Potent drug disguised as ecstasy causes mass overdose in Newcastle

FAKE: Testing has revealed the 'blue superman' pills responsible for a mass overdose in Newcastle are not ecstasy.

FAKE: Testing has revealed the 'blue superman' pills responsible for a mass overdose in Newcastle are not ecstasy.

THEY are being sold as the party drug ecstasy, or MDMA.

The distinctive triangle-shaped ‘blue superman’ pills caused a mass overdose of 11 people last weekend and "several" more people have been hospitalised after taking the pills in Newcastle this week.

Buyers may know they're getting a drug.

But what they don't know is that the drug they are getting is the potent central nervous system depressant alprazolam, or Xanax, not MDMA.

Health authorities have issued a second alert this week after several more patients were admitted to Hunter emergency departments after taking 'blue superman' pills since Tuesday.

Pills taken by people who thought they took something else.

Fairfax Media can reveal that testing of the dangerous new pills at the Forensic and Analytical Science Service laboratory in Sydney has found they are not MDMA.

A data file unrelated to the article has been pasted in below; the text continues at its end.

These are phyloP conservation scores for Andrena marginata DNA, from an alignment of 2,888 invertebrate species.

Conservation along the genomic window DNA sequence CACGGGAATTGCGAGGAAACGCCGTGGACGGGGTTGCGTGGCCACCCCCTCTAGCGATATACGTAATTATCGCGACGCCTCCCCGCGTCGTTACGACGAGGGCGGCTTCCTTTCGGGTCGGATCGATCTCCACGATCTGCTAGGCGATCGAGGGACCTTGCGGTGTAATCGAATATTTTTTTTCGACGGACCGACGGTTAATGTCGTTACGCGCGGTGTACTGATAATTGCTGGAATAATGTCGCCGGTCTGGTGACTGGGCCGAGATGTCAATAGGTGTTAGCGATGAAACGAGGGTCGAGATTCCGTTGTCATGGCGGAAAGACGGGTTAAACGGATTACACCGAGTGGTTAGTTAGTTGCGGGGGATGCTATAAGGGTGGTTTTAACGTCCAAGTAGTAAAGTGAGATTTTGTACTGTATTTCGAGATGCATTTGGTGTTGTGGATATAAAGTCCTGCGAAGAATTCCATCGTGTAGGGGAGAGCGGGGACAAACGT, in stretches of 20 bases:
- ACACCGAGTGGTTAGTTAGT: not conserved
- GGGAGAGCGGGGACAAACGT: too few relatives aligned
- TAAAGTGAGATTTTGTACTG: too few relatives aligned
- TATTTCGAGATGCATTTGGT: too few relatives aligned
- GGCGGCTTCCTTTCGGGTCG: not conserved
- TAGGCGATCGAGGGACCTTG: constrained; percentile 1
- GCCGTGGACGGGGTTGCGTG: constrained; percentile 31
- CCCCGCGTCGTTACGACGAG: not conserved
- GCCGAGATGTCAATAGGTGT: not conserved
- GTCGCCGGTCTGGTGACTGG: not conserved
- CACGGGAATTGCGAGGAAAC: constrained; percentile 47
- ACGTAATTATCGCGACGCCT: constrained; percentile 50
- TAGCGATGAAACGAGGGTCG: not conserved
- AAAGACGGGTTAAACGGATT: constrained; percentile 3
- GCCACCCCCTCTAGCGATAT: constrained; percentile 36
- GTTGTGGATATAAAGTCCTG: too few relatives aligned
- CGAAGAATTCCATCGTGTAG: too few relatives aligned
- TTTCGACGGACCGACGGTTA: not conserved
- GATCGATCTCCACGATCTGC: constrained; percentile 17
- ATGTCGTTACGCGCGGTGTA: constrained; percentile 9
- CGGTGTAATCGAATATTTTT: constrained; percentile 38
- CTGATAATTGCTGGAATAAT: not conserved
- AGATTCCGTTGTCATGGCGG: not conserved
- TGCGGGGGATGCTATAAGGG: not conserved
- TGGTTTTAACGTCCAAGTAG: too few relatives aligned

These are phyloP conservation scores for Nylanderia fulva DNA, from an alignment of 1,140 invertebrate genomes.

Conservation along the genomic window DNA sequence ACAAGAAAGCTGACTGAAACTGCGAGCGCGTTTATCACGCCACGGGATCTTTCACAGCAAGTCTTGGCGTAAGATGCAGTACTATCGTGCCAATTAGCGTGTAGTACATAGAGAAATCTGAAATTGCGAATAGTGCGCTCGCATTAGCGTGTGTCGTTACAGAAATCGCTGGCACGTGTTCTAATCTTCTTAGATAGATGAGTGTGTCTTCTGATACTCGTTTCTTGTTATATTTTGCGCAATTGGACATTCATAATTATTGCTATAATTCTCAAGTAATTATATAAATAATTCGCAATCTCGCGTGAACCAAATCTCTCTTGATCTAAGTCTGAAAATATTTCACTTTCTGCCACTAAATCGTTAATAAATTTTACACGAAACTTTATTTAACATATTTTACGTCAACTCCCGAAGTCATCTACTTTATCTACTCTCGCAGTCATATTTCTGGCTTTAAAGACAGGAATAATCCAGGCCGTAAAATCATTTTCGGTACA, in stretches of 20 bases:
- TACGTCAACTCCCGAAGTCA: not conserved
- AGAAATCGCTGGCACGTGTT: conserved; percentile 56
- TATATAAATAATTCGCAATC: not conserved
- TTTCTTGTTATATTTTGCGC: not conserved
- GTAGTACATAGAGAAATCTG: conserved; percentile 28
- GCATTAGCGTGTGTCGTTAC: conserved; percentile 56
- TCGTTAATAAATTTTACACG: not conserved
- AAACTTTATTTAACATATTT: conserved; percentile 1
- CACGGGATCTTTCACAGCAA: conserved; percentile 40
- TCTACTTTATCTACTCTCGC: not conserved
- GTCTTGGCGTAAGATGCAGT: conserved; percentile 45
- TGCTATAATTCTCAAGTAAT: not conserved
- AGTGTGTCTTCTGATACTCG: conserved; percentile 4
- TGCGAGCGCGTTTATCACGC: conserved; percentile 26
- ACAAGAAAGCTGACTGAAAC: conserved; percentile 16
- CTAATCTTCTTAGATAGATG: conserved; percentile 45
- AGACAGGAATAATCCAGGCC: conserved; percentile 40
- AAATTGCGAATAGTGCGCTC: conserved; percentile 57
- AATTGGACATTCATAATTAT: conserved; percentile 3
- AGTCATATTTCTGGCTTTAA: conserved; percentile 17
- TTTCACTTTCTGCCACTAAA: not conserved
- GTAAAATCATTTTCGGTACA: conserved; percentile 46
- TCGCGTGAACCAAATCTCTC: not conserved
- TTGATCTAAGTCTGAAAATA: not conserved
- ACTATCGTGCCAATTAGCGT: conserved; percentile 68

The senior staff specialist addiction medicine, director alcohol and drug unit, Calvary Mater Newcastle and Hunter New England Health, Dr Craig Sadler, said the pills were addictive and potentially very dangerous.

“We are talking about a potent and fast-acting form of benzodiazepine,” he said.

“This particular supply of illicit pills is being sold as something that it is not.”

Alprazolam is used as an anti-anxiety medication or sedative and belongs to the same group of drugs as Valium.

When mixed with alcohol, another depressant, it can be extremely dangerous.

Hospital staff reported patients who had taken the ‘blue superman’ pills declined rapidly and suffered varying levels of consciousness.

At least one suffered seizures.

Dr Sadler said all patients recovered and were discharged from hospital.

He warned anyone against taking the pills and said people who took party drugs and felt unwell should seek medical help immediately.

“It is very real problem if people are taking these pills thinking they are a stimulant,” he said.

“We want people to aware that what they are being sold, is not what the pills are. They should not be taken.”

At least 11 party goers were taken to Calvary Mater Newcastle and John Hunter Hospital emergency departments between Friday and Monday nights after taking the pills. 

The patients, ten men and one woman, were aged between 18 and 34. 

The exact number is not known, but several other people were treated in Hunter hospitals since Tuesday after taking the pills.

Police urged anyone with information about the pills to call Crime Stoppers on 1800 333 000.